By Spc. Nathan W. Hutchison, USA
American Forces Press Service
March 14, 2008 - An Afghan girl who survived a Feb. 26 tribal shoot-out that killed several members of her family is doing well today, thanks to the efforts of soldiers here. "I was sleeping, and one of the soldiers came to my door and told me there were going to be some patients coming," recalled Army Staff Sgt. Landon B. Powell, medical noncommissioned officer in charge, Headquarters and Headquarters Troop, 4th Squadron, 73rd Calvary Regiment, 4th Brigade Combat Team, 82nd Airborne Division.
Afghan National Police and soldiers from Troop B, 4-73rd Cavalry, were bringing a girl who had been shot in the shoulder to the base for medical attention.
"There was a tribal conflict that resulted in a certain part of the tribe attacking another family in the tribe," said Army Capt. James E. Chapman, Troop B commander. "It resulted in the death of four of the family members and the wounding of the little girl."
The girl and her two younger brothers survived the attack.
"The girl and her younger brothers had walked three kilometers to get to the district center, and then got here who knows how long after she had been shot," said Army 1st Lt. Phillip J. Richards, a fire support officer from HHT. "She is definitely a very strong and courageous girl."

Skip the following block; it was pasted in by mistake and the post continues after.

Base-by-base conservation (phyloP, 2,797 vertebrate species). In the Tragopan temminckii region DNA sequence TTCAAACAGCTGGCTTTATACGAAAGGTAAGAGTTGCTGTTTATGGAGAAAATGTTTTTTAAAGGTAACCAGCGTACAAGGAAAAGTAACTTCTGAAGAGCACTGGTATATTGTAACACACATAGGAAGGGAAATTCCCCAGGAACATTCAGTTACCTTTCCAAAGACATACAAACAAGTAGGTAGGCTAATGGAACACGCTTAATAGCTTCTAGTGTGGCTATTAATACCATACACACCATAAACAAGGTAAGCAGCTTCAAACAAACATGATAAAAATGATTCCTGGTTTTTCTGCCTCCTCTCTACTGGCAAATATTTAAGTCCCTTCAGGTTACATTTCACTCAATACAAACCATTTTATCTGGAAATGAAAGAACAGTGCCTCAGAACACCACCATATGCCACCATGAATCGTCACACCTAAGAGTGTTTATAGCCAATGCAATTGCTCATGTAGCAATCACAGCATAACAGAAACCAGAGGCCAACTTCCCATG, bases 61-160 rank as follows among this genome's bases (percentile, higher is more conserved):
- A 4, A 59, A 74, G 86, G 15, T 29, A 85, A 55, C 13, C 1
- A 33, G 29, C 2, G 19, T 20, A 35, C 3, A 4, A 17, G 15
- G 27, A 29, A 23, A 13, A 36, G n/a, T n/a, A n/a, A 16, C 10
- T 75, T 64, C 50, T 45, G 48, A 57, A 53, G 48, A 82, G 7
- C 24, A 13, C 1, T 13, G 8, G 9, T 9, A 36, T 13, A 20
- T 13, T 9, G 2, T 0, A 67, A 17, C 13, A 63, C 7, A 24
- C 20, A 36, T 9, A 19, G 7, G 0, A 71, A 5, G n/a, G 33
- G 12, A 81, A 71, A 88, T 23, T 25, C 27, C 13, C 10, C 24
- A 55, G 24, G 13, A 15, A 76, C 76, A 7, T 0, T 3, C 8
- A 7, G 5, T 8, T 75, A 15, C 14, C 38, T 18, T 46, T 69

Powell and other soldiers did a rapid trauma survey on the girl when she arrived here, and he was surprised when he saw the bullet wound.
"I didn't know before she got here that she had already been seen by a civilian doctor," said Powell, a 34-year-old Valdosta, Ga., native. "The civilian doctor, in order to take care of the wound, sewed the bullet inside."
Powell made the decision to call for a medical evacuation to a better-equipped facility because of the potential danger involved with removing a bullet.
"In Salerno, they have X-ray and magnetic resonance imaging capabilities, so where I was unable to see where the bullet was, they could," Powell said. "We were mainly in charge of keeping her vitals stable, because in that type of situation you can have internal bleeding and the vitals can drop."
Soldiers talked to the girl to keep her calm while waiting for the helicopter. "I was telling her that I have a 10-year-old daughter. She kind of reminded me of her," Powell said. "I guess I'm just kind of emotional, especially with children."
Powell said experiences like this become personal for soldiers who are parents.
"The way things happen here, I just thought, 'That could have been my daughter,'" he said. "I haven't seen my daughter in so long, so it's easy to get a little emotionally attached." Still, he said, emotional attachment always is a second response when your job is about saving lives.
"Powell is part of a generation of medics whose career has grown under the stress of combat. He's a competent medic," Chapman said. "He's learned to keep a cool head under pressure because of the training and real-life situations he has been through."
Afghan police have arrested six people so far for the murder of the girl's family members, and the local government is working to make the appropriate decision regarding the children's welfare. Powell said he has visited the district center several times to check up on the girl and ensure she is doing OK with her bandages and medication.
"This is the kind of stuff that keeps me going -- being able to make a difference," Powell said. "I enjoy helping people."
(Army Spc. Nathan W. Hutchison serves with the 22nd Mobile Public Affairs Detachment.)